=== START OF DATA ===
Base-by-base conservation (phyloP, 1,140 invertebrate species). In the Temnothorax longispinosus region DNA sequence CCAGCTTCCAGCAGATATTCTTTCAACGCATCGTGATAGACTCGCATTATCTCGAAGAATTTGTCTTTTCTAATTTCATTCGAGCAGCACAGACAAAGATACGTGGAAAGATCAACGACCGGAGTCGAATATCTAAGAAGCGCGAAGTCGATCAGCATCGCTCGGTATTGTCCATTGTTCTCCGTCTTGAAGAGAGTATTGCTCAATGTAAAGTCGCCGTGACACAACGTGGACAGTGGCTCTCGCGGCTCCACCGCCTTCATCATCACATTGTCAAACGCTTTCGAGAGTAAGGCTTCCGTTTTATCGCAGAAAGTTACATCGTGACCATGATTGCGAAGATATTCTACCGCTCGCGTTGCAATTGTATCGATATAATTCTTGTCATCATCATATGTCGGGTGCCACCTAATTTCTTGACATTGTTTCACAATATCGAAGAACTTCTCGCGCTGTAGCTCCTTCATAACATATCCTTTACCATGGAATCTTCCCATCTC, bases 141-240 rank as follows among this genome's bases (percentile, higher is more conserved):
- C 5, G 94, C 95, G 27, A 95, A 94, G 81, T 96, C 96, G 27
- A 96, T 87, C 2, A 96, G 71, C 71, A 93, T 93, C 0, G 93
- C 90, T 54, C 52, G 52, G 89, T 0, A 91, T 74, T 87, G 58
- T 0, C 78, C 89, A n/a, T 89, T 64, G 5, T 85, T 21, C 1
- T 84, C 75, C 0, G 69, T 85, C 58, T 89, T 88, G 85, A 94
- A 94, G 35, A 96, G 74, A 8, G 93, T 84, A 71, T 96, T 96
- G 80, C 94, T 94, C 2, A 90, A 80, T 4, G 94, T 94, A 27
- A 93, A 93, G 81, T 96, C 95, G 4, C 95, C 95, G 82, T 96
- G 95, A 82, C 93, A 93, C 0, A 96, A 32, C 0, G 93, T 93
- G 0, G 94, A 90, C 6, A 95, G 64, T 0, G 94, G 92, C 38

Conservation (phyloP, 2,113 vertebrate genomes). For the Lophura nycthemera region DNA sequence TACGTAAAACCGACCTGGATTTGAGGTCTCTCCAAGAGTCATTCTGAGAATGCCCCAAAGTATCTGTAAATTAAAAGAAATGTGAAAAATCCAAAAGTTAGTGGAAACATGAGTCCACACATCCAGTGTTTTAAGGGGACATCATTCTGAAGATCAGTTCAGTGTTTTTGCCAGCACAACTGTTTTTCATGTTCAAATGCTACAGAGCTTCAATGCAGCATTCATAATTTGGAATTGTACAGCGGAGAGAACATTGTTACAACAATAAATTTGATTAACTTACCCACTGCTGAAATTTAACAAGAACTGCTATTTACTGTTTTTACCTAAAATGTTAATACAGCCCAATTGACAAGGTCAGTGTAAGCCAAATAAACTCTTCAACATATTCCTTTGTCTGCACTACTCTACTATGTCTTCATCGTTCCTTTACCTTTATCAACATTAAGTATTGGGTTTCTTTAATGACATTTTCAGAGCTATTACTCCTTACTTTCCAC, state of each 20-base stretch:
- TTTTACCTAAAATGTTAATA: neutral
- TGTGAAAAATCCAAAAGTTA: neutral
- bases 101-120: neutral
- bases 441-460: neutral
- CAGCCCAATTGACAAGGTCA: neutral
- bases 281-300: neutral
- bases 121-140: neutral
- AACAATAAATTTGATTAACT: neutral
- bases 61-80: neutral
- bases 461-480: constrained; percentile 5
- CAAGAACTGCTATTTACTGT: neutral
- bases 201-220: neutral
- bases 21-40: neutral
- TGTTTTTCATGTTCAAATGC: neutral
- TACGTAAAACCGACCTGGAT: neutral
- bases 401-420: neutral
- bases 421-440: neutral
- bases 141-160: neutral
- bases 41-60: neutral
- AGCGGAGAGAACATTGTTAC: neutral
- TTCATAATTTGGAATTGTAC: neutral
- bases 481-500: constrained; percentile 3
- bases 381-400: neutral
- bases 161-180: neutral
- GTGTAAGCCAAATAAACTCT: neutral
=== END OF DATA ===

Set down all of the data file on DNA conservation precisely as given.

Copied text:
Base-by-base conservation (phyloP, 1,140 invertebrate species). In the Temnothorax longispinosus region DNA sequence CCAGCTTCCAGCAGATATTCTTTCAACGCATCGTGATAGACTCGCATTATCTCGAAGAATTTGTCTTTTCTAATTTCATTCGAGCAGCACAGACAAAGATACGTGGAAAGATCAACGACCGGAGTCGAATATCTAAGAAGCGCGAAGTCGATCAGCATCGCTCGGTATTGTCCATTGTTCTCCGTCTTGAAGAGAGTATTGCTCAATGTAAAGTCGCCGTGACACAACGTGGACAGTGGCTCTCGCGGCTCCACCGCCTTCATCATCACATTGTCAAACGCTTTCGAGAGTAAGGCTTCCGTTTTATCGCAGAAAGTTACATCGTGACCATGATTGCGAAGATATTCTACCGCTCGCGTTGCAATTGTATCGATATAATTCTTGTCATCATCATATGTCGGGTGCCACCTAATTTCTTGACATTGTTTCACAATATCGAAGAACTTCTCGCGCTGTAGCTCCTTCATAACATATCCTTTACCATGGAATCTTCCCATCTC, bases 141-240 rank as follows among this genome's bases (percentile, higher is more conserved):
- C 5, G 94, C 95, G 27, A 95, A 94, G 81, T 96, C 96, G 27
- A 96, T 87, C 2, A 96, G 71, C 71, A 93, T 93, C 0, G 93
- C 90, T 54, C 52, G 52, G 89, T 0, A 91, T 74, T 87, G 58
- T 0, C 78, C 89, A n/a, T 89, T 64, G 5, T 85, T 21, C 1
- T 84, C 75, C 0, G 69, T 85, C 58, T 89, T 88, G 85, A 94
- A 94, G 35, A 96, G 74, A 8, G 93, T 84, A 71, T 96, T 96
- G 80, C 94, T 94, C 2, A 90, A 80, T 4, G 94, T 94, A 27
- A 93, A 93, G 81, T 96, C 95, G 4, C 95, C 95, G 82, T 96
- G 95, A 82, C 93, A 93, C 0, A 96, A 32, C 0, G 93, T 93
- G 0, G 94, A 90, C 6, A 95, G 64, T 0, G 94, G 92, C 38

Conservation (phyloP, 2,113 vertebrate genomes). For the Lophura nycthemera region DNA sequence TACGTAAAACCGACCTGGATTTGAGGTCTCTCCAAGAGTCATTCTGAGAATGCCCCAAAGTATCTGTAAATTAAAAGAAATGTGAAAAATCCAAAAGTTAGTGGAAACATGAGTCCACACATCCAGTGTTTTAAGGGGACATCATTCTGAAGATCAGTTCAGTGTTTTTGCCAGCACAACTGTTTTTCATGTTCAAATGCTACAGAGCTTCAATGCAGCATTCATAATTTGGAATTGTACAGCGGAGAGAACATTGTTACAACAATAAATTTGATTAACTTACCCACTGCTGAAATTTAACAAGAACTGCTATTTACTGTTTTTACCTAAAATGTTAATACAGCCCAATTGACAAGGTCAGTGTAAGCCAAATAAACTCTTCAACATATTCCTTTGTCTGCACTACTCTACTATGTCTTCATCGTTCCTTTACCTTTATCAACATTAAGTATTGGGTTTCTTTAATGACATTTTCAGAGCTATTACTCCTTACTTTCCAC, state of each 20-base stretch:
- TTTTACCTAAAATGTTAATA: neutral
- TGTGAAAAATCCAAAAGTTA: neutral
- bases 101-120: neutral
- bases 441-460: neutral
- CAGCCCAATTGACAAGGTCA: neutral
- bases 281-300: neutral
- bases 121-140: neutral
- AACAATAAATTTGATTAACT: neutral
- bases 61-80: neutral
- bases 461-480: constrained; percentile 5
- CAAGAACTGCTATTTACTGT: neutral
- bases 201-220: neutral
- bases 21-40: neutral
- TGTTTTTCATGTTCAAATGC: neutral
- TACGTAAAACCGACCTGGAT: neutral
- bases 401-420: neutral
- bases 421-440: neutral
- bases 141-160: neutral
- bases 41-60: neutral
- AGCGGAGAGAACATTGTTAC: neutral
- TTCATAATTTGGAATTGTAC: neutral
- bases 481-500: constrained; percentile 3
- bases 381-400: neutral
- bases 161-180: neutral
- GTGTAAGCCAAATAAACTCT: neutral